ω-3/6s seem to have minimal effect on metabolic risk. Transunsaturated fats increase your risk of cardiovascular and metabolic events like strokes/heart attacks and diabetes mellitus ("sugar diabetes").7-24


Figure 2: Cis-double bond
Fats are composed to three fatty acids chemically (covalently) bonded to glycerol, this conformation is also called a triglyceride. Fatty acids can be classified as saturated, polyunsaturated or monounsaturated, based on their chemistry. See saturated fatty acids, have no double bonds, which means they have as many hydrogen atoms to them as chemically possible, hence the adjective "saturated" as they're saturated with hydrogensMonounsaturated fatty acids have one double bond, which means they have two less hydrogen atoms as chemically possible for them to have. Hence, they are one (hence the "mono" prefix) carbon bond less saturated with hydrogens than the corresponding saturated fatty acid. Polyunsaturated fatty acids, have more than one (hence the "poly" prefix) double bond and are hence, significantly, less saturated than saturated fatty acids.

Figure 3: Trans-double bond
Another subset of fatty acids are the transunsaturated fatty acids (TSFAs) which are unsaturated fatty acids that are in the "trans" configuration. See all unsaturated fatty acids that occur in nature are in the "cis" configuration like in figure 2. But some TSFAs are produced, inadvertently, in the process of cooking (such as the vegetable oils used in fast foods). 
Figure 4: A diagram explaining the omega nomenclature

The omega (ω) nomenclature is basically where one lists how many carbons from the end (or "tail") of a fatty acid the first double bond appears; omega-3 fatty acids are ones in which the first double-bond occurs 3 carbons from the end of the fatty acid.

Some common natural fatty acids Note: ω is a Greek letter that's pronounced: "oh-m-eh-g-ah" and transliterated into English as "omega"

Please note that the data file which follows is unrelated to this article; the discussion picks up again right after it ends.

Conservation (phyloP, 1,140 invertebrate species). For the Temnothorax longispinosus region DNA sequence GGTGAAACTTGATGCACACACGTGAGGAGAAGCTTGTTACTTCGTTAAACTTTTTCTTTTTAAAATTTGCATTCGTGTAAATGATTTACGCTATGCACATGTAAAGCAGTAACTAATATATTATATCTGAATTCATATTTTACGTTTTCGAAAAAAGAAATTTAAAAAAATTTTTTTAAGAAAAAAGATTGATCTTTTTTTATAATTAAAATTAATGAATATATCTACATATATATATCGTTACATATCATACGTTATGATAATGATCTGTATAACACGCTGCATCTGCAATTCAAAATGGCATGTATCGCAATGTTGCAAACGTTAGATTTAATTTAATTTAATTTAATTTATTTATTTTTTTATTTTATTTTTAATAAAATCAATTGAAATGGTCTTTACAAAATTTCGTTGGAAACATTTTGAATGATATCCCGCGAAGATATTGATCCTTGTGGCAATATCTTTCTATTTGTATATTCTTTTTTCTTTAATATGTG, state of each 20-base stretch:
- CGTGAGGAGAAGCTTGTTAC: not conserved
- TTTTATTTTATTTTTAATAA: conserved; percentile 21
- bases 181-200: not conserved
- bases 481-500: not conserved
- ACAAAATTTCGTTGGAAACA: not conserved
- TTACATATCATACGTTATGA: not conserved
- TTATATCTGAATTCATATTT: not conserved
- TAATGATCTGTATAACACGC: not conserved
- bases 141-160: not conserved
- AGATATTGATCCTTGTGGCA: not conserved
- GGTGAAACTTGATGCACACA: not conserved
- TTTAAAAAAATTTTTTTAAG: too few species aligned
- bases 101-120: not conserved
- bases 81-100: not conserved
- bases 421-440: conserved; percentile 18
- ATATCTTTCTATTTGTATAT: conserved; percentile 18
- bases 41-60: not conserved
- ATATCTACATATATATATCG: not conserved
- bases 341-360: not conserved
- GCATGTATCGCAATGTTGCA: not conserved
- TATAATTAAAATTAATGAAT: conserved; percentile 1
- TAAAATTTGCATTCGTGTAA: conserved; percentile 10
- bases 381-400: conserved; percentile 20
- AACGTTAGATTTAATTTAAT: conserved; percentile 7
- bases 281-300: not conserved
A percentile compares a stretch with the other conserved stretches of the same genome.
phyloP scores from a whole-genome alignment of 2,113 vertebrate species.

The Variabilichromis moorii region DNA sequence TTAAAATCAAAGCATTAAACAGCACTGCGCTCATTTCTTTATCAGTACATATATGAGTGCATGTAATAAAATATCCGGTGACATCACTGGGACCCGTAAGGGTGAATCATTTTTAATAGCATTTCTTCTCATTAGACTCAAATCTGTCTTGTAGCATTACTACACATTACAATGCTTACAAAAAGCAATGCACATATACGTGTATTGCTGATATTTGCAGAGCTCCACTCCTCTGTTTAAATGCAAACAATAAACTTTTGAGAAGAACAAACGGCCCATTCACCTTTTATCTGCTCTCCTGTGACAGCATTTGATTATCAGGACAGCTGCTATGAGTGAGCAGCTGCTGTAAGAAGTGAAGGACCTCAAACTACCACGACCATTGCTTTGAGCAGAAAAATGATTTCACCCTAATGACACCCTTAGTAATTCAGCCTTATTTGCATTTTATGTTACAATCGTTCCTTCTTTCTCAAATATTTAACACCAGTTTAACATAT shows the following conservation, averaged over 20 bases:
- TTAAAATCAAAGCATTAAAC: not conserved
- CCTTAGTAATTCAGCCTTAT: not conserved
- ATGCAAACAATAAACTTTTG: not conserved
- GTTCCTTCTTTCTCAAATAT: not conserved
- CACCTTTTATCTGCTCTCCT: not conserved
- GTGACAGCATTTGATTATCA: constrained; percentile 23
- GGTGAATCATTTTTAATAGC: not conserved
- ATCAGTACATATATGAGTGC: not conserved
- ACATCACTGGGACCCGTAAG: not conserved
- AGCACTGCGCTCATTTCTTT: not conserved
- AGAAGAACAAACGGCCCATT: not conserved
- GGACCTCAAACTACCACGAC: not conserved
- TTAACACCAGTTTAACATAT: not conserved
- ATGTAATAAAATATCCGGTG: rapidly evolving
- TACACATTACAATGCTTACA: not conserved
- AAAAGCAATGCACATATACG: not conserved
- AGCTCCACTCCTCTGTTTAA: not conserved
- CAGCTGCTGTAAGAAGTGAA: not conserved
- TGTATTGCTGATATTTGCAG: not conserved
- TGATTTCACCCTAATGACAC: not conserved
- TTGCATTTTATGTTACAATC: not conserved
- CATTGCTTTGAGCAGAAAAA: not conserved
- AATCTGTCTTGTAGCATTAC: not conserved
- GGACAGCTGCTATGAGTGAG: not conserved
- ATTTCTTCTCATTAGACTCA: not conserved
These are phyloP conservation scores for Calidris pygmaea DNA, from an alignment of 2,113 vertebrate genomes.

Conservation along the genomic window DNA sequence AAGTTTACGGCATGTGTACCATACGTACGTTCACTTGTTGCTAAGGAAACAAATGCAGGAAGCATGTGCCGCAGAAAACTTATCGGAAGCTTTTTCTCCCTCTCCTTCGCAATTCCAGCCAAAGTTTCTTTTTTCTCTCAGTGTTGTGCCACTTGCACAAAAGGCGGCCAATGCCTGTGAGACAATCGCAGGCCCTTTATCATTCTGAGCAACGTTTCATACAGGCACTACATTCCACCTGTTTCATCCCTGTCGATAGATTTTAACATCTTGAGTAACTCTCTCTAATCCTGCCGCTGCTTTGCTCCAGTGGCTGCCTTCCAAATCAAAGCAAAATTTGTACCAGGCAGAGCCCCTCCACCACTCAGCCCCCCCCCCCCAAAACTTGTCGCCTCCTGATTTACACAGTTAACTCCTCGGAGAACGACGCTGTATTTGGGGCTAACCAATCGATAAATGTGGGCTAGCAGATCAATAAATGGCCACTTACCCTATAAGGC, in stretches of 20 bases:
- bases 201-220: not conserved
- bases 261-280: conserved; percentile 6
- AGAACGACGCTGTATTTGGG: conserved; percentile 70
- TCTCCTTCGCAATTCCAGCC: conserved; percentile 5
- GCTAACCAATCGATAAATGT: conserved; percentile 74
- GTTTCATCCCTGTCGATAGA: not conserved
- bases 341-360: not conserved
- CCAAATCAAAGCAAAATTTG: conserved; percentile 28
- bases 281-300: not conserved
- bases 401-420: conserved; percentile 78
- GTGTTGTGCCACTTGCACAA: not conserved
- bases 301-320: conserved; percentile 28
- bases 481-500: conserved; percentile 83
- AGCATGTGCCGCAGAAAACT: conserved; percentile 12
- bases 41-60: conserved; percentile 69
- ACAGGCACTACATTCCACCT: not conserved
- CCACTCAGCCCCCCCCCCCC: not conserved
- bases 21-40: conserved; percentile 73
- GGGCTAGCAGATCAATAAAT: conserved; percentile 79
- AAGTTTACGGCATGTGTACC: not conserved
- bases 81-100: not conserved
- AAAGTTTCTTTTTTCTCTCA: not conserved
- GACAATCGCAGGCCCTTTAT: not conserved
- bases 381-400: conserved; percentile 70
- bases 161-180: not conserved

Essential fatty acids
α-linolenic acid (ALA; an ω-3 fatty
 acid). Found predominantly in plant
Linoleic acid (LLA; an ω-6 fatty acid). Found predominantly
in plant oils.
Conditionally essential fatty acids*
Docosahexaenoic acid (DHA; an
ω-3 fatty acid). Found
predominantly in fish oils. The body
is able to derive all of its requireme-
nts from ALA, except in cases of
severe deficiency. 
γ-linolenic acid (GLA; an
ω-6 fatty acid). Found
predominantly in plant oils.
Our GLA requirements can all be
synthesised from our dietary intake
of LLA.
ω-3 polyunsaturated fatty acids
Eicosapentaenoic acid (EPA). Found
predominantly in fish oils.  It can be
synthesised by our bodies from DHA.
ω-6 polyunsaturated fatty acids
Arachidonic acid (AA). Found predominantly in animal fats (not so much fish oils, red meat like pork is highest in arachidonic acid). Although even in animal fats its only found in traces (<5%). 
Dihomo‐γ‐linolenic acid. Found predominantly in vegetable oils
Omega-9 (monounsaturated) fatty acids
Oleic acid. Found predominantly in plant oils, especially, olive oil (the prefix, "ole" actually comes from the Latin name for olives - olea europaea).
Saturated fatty acids
Short-chain fatty acids (SCFAs). Acetic acid is found in small quantities (like 1%, weight-by-weight) in vinegars, butyric acid is present in small quantities in butter, the rest are usually synthesised as a by product of dietary fibre metabolism, by bacterial species living in one's large intestine. Only a small amount of fibre gets converted to SCFAs and unlike LCSFAs they're actually generally good for you. 
Long-chain saturated fatty acids (LCFAs). Found in most meats, especially red meat and chicken's skin, but also palm oil, butter, milk, cream and cheese. 

* These are ones that are essential in certain conditions, such as during infancy.